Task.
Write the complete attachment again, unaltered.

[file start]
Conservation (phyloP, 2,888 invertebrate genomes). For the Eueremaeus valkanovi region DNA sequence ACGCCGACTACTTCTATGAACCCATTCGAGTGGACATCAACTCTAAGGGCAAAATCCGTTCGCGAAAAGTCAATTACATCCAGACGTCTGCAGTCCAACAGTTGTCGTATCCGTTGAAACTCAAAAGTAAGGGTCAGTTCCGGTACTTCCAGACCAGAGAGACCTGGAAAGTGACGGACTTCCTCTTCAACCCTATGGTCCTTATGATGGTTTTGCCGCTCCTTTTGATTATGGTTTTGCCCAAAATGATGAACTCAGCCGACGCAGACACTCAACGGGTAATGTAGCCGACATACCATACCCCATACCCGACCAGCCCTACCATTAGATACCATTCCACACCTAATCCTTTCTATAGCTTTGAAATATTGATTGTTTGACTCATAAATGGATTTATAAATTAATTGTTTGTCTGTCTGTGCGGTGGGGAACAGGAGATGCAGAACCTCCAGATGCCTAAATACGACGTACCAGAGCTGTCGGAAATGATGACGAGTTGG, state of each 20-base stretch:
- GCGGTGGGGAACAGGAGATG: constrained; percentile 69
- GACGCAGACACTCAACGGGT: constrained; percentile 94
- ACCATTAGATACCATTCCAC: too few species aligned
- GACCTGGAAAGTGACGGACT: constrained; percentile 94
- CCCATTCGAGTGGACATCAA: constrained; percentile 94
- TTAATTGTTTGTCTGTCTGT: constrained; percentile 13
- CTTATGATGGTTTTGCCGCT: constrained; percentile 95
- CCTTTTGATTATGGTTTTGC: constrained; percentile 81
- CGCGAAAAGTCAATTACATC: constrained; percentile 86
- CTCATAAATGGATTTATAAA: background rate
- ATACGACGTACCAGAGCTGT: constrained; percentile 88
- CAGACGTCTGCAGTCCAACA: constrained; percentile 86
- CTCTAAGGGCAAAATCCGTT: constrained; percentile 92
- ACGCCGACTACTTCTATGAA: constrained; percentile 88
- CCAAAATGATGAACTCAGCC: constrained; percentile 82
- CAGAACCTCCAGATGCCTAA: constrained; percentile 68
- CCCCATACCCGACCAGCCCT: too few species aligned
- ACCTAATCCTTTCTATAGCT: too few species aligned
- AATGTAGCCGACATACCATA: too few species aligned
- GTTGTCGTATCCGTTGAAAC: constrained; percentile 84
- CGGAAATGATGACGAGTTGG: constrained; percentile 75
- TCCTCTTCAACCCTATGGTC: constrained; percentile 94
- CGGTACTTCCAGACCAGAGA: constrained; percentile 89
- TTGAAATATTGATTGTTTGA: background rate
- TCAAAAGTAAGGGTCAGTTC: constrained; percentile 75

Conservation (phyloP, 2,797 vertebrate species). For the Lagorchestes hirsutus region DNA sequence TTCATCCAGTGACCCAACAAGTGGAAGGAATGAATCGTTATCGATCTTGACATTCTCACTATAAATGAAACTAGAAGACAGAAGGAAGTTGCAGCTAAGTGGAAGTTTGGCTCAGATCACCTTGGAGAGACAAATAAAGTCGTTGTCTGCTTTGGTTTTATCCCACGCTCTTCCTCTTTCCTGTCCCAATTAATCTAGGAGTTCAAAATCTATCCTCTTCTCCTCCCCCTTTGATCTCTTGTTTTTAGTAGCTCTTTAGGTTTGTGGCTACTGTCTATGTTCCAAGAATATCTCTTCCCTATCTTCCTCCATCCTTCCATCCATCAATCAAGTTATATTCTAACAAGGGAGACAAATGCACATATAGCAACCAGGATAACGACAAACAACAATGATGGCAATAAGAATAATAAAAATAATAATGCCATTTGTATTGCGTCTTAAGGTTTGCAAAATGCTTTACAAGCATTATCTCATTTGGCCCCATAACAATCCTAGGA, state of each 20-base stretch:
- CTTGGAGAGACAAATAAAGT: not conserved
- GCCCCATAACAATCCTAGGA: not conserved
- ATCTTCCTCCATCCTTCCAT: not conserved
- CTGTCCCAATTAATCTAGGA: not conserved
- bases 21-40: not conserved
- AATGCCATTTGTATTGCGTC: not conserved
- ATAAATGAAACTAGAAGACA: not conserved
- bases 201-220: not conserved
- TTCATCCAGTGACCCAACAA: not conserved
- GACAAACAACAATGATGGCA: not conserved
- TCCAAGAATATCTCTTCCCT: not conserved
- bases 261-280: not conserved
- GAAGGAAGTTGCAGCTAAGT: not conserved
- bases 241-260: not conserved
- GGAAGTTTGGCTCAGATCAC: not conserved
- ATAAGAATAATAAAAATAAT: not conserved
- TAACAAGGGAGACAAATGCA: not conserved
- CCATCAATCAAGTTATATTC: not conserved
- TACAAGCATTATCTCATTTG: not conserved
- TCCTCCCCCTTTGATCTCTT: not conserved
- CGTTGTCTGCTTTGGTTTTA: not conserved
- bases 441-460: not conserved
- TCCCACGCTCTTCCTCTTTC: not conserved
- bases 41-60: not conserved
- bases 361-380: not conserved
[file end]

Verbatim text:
Conservation (phyloP, 2,888 invertebrate genomes). For the Eueremaeus valkanovi region DNA sequence ACGCCGACTACTTCTATGAACCCATTCGAGTGGACATCAACTCTAAGGGCAAAATCCGTTCGCGAAAAGTCAATTACATCCAGACGTCTGCAGTCCAACAGTTGTCGTATCCGTTGAAACTCAAAAGTAAGGGTCAGTTCCGGTACTTCCAGACCAGAGAGACCTGGAAAGTGACGGACTTCCTCTTCAACCCTATGGTCCTTATGATGGTTTTGCCGCTCCTTTTGATTATGGTTTTGCCCAAAATGATGAACTCAGCCGACGCAGACACTCAACGGGTAATGTAGCCGACATACCATACCCCATACCCGACCAGCCCTACCATTAGATACCATTCCACACCTAATCCTTTCTATAGCTTTGAAATATTGATTGTTTGACTCATAAATGGATTTATAAATTAATTGTTTGTCTGTCTGTGCGGTGGGGAACAGGAGATGCAGAACCTCCAGATGCCTAAATACGACGTACCAGAGCTGTCGGAAATGATGACGAGTTGG, state of each 20-base stretch:
- GCGGTGGGGAACAGGAGATG: constrained; percentile 69
- GACGCAGACACTCAACGGGT: constrained; percentile 94
- ACCATTAGATACCATTCCAC: too few species aligned
- GACCTGGAAAGTGACGGACT: constrained; percentile 94
- CCCATTCGAGTGGACATCAA: constrained; percentile 94
- TTAATTGTTTGTCTGTCTGT: constrained; percentile 13
- CTTATGATGGTTTTGCCGCT: constrained; percentile 95
- CCTTTTGATTATGGTTTTGC: constrained; percentile 81
- CGCGAAAAGTCAATTACATC: constrained; percentile 86
- CTCATAAATGGATTTATAAA: background rate
- ATACGACGTACCAGAGCTGT: constrained; percentile 88
- CAGACGTCTGCAGTCCAACA: constrained; percentile 86
- CTCTAAGGGCAAAATCCGTT: constrained; percentile 92
- ACGCCGACTACTTCTATGAA: constrained; percentile 88
- CCAAAATGATGAACTCAGCC: constrained; percentile 82
- CAGAACCTCCAGATGCCTAA: constrained; percentile 68
- CCCCATACCCGACCAGCCCT: too few species aligned
- ACCTAATCCTTTCTATAGCT: too few species aligned
- AATGTAGCCGACATACCATA: too few species aligned
- GTTGTCGTATCCGTTGAAAC: constrained; percentile 84
- CGGAAATGATGACGAGTTGG: constrained; percentile 75
- TCCTCTTCAACCCTATGGTC: constrained; percentile 94
- CGGTACTTCCAGACCAGAGA: constrained; percentile 89
- TTGAAATATTGATTGTTTGA: background rate
- TCAAAAGTAAGGGTCAGTTC: constrained; percentile 75

Conservation (phyloP, 2,797 vertebrate species). For the Lagorchestes hirsutus region DNA sequence TTCATCCAGTGACCCAACAAGTGGAAGGAATGAATCGTTATCGATCTTGACATTCTCACTATAAATGAAACTAGAAGACAGAAGGAAGTTGCAGCTAAGTGGAAGTTTGGCTCAGATCACCTTGGAGAGACAAATAAAGTCGTTGTCTGCTTTGGTTTTATCCCACGCTCTTCCTCTTTCCTGTCCCAATTAATCTAGGAGTTCAAAATCTATCCTCTTCTCCTCCCCCTTTGATCTCTTGTTTTTAGTAGCTCTTTAGGTTTGTGGCTACTGTCTATGTTCCAAGAATATCTCTTCCCTATCTTCCTCCATCCTTCCATCCATCAATCAAGTTATATTCTAACAAGGGAGACAAATGCACATATAGCAACCAGGATAACGACAAACAACAATGATGGCAATAAGAATAATAAAAATAATAATGCCATTTGTATTGCGTCTTAAGGTTTGCAAAATGCTTTACAAGCATTATCTCATTTGGCCCCATAACAATCCTAGGA, state of each 20-base stretch:
- CTTGGAGAGACAAATAAAGT: not conserved
- GCCCCATAACAATCCTAGGA: not conserved
- ATCTTCCTCCATCCTTCCAT: not conserved
- CTGTCCCAATTAATCTAGGA: not conserved
- bases 21-40: not conserved
- AATGCCATTTGTATTGCGTC: not conserved
- ATAAATGAAACTAGAAGACA: not conserved
- bases 201-220: not conserved
- TTCATCCAGTGACCCAACAA: not conserved
- GACAAACAACAATGATGGCA: not conserved
- TCCAAGAATATCTCTTCCCT: not conserved
- bases 261-280: not conserved
- GAAGGAAGTTGCAGCTAAGT: not conserved
- bases 241-260: not conserved
- GGAAGTTTGGCTCAGATCAC: not conserved
- ATAAGAATAATAAAAATAAT: not conserved
- TAACAAGGGAGACAAATGCA: not conserved
- CCATCAATCAAGTTATATTC: not conserved
- TACAAGCATTATCTCATTTG: not conserved
- TCCTCCCCCTTTGATCTCTT: not conserved
- CGTTGTCTGCTTTGGTTTTA: not conserved
- bases 441-460: not conserved
- TCCCACGCTCTTCCTCTTTC: not conserved
- bases 41-60: not conserved
- bases 361-380: not conserved